Nature of Subduction Megathrust Faults at the Ryukyu Subduction Zone

Monday, 14 December 2015: 08:00
304 (Moscone South)
Ryuta Arai1, Yuka Kaiho1, Tsutomu Takahashi1, Ayako Nakanishi1, Gou Fujie1, Yasuyuki Nakamura1, Seiichi Miura1, Shuichi Kodaira1 and YoshiYuki Kaneda2, (1)JAMSTEC Japan Agency for Marine-Earth Science and Technology, Kanagawa, Japan, (2)Nagoya University, Disaster mitigation center, Nagoya, Japan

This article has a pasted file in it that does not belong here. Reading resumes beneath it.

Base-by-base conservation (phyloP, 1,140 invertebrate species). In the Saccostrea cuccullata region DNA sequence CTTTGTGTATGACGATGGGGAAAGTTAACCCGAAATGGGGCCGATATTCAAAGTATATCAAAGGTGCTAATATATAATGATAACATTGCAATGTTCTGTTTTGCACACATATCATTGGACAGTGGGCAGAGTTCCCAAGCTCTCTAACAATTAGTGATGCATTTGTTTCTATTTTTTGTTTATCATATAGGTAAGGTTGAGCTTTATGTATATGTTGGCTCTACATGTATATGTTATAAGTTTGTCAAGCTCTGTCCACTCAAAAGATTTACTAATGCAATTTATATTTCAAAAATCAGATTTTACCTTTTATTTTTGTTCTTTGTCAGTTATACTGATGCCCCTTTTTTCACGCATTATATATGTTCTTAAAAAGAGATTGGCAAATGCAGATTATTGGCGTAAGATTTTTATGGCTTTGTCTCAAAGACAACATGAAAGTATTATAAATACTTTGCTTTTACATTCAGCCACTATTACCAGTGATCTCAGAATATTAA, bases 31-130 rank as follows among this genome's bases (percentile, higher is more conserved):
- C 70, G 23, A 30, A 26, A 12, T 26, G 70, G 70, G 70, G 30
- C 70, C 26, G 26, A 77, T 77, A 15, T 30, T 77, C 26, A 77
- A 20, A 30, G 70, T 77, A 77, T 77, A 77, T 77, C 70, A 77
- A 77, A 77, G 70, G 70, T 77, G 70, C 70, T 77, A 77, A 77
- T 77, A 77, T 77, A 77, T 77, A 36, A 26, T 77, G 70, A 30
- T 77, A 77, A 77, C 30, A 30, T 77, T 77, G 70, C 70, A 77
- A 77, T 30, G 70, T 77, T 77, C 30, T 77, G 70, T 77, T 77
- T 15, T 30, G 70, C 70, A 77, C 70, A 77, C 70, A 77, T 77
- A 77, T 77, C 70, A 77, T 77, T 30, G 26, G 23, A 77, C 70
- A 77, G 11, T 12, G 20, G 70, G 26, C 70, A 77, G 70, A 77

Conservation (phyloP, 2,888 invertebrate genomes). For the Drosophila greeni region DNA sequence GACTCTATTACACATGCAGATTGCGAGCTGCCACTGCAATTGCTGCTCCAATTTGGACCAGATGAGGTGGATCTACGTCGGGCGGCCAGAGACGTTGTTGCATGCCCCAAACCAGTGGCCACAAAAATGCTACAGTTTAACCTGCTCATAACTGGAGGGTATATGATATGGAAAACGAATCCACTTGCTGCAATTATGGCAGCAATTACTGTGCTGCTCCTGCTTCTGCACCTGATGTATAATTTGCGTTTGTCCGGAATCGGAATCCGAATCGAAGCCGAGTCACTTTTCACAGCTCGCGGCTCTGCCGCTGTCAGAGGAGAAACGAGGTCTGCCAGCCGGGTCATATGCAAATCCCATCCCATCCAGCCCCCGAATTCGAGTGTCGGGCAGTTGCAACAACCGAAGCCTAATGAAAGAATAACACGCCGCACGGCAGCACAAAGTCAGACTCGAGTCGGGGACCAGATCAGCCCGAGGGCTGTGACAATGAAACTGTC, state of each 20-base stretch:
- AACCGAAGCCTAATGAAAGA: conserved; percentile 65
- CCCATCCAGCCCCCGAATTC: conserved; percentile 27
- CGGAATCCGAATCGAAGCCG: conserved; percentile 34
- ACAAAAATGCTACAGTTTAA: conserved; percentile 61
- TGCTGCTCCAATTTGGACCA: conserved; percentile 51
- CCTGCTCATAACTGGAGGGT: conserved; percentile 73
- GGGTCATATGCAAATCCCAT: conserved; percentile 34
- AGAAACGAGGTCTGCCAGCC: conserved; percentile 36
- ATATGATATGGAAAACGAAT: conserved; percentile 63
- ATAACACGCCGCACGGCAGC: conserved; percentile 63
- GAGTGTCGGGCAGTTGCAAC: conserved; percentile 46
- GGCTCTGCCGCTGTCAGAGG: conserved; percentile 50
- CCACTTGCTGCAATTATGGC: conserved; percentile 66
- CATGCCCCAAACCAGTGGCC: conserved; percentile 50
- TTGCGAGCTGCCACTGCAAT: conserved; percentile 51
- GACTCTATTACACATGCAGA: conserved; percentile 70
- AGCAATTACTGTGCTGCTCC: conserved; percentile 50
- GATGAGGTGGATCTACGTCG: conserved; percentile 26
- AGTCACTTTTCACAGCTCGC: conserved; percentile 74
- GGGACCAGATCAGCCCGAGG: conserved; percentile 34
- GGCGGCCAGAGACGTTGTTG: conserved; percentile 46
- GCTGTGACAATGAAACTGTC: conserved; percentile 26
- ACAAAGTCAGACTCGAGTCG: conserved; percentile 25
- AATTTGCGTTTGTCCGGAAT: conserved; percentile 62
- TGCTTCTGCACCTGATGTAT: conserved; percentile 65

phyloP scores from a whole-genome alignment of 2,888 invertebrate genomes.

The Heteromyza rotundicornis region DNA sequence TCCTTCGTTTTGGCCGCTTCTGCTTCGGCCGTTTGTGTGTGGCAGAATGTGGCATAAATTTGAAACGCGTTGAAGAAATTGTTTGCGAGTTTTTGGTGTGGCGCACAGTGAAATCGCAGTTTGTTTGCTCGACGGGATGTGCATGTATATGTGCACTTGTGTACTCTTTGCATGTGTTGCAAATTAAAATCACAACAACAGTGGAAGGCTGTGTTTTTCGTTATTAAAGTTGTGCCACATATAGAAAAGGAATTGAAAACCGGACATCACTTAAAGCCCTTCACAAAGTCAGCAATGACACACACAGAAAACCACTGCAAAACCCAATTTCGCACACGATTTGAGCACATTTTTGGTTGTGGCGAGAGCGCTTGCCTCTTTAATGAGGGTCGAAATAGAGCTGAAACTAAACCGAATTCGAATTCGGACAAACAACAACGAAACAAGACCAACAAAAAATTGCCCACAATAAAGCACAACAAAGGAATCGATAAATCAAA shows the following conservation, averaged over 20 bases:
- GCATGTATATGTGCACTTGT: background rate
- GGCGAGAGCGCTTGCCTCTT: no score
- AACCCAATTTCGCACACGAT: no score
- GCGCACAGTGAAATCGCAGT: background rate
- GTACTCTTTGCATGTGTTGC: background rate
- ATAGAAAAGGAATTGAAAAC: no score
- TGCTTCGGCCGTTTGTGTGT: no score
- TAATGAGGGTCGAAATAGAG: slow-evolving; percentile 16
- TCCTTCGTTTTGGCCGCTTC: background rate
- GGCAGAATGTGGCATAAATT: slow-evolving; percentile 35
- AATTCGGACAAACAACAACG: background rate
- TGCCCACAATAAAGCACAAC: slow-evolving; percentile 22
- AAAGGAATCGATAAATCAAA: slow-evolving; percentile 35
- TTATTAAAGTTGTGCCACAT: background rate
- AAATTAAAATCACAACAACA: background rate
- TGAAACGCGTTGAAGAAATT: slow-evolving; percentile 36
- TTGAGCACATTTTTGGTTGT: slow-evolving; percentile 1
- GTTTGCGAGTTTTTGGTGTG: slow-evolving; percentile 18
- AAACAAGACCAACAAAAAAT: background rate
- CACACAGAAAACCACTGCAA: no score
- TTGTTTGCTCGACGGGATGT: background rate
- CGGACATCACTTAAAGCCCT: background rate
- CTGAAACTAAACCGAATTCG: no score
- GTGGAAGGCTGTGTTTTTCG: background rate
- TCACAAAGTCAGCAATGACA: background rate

The Ryukyu subduction zone (RSZ) has been intensively examined in terms of seismic coupling along the plate boundary and tsunami potentials. On the contrary to other subduction zones nearby, such as the Nankai Trough and the Japan Trench, the RSZ has lacked clear evidence of great interplate earthquakes (M>8) for the last few hundred years and thus the overall interplate coupling is thought to be weak (Peterson and Seno, 1984). Correspondingly, geodetic observation implies that a possible coupled zone is narrow and limited to a shallow portion of the plate boundary near the trench (Ando et al., 2009). Recent seismic studies show that very low frequency earthquakes (VLFEs) are ubiquitously distributed in the forearc region of the Ryukyu arc, implying a variety of slip behaviors along the subduction faults related to fluid distribution (Nakamura and Sunagawa, 2015). However, these findings were derived from land station network and did not have sufficient resolution near the trench to determine spatial relationship of megathrust faults to the seismic activity. Since 2013 we JAMSTEC have been carrying out marine active- and passive-source seismic experiments in the Ryukyu subduction zone to reveal the fine-scale geometry and nature of subduction faults. Here we present integrated seismological evidence for megathrust fault structure and its relation to VLFEs at the southern Ryukyu Trench. Active-source seismic data consistently reveal that the plate boundary and backstop interface form a 40-km-wide frontal prism where low-velocity sedimentary rocks fill in. We find VLFEs occur around the low-velocity wedge where fluids are distributed as suggested by negative polarity in the reflection data. This forearc structure is also coincident with the source region of Yaeyama earthquake tsunami in 1771 (Nakamura, 2009), the most devastating disaster known in this region. Slow ruptures enhanced by the fluid-rich condition at the plate boundary and/or surrounding faults may be a source of VLFEs and large tsunamis.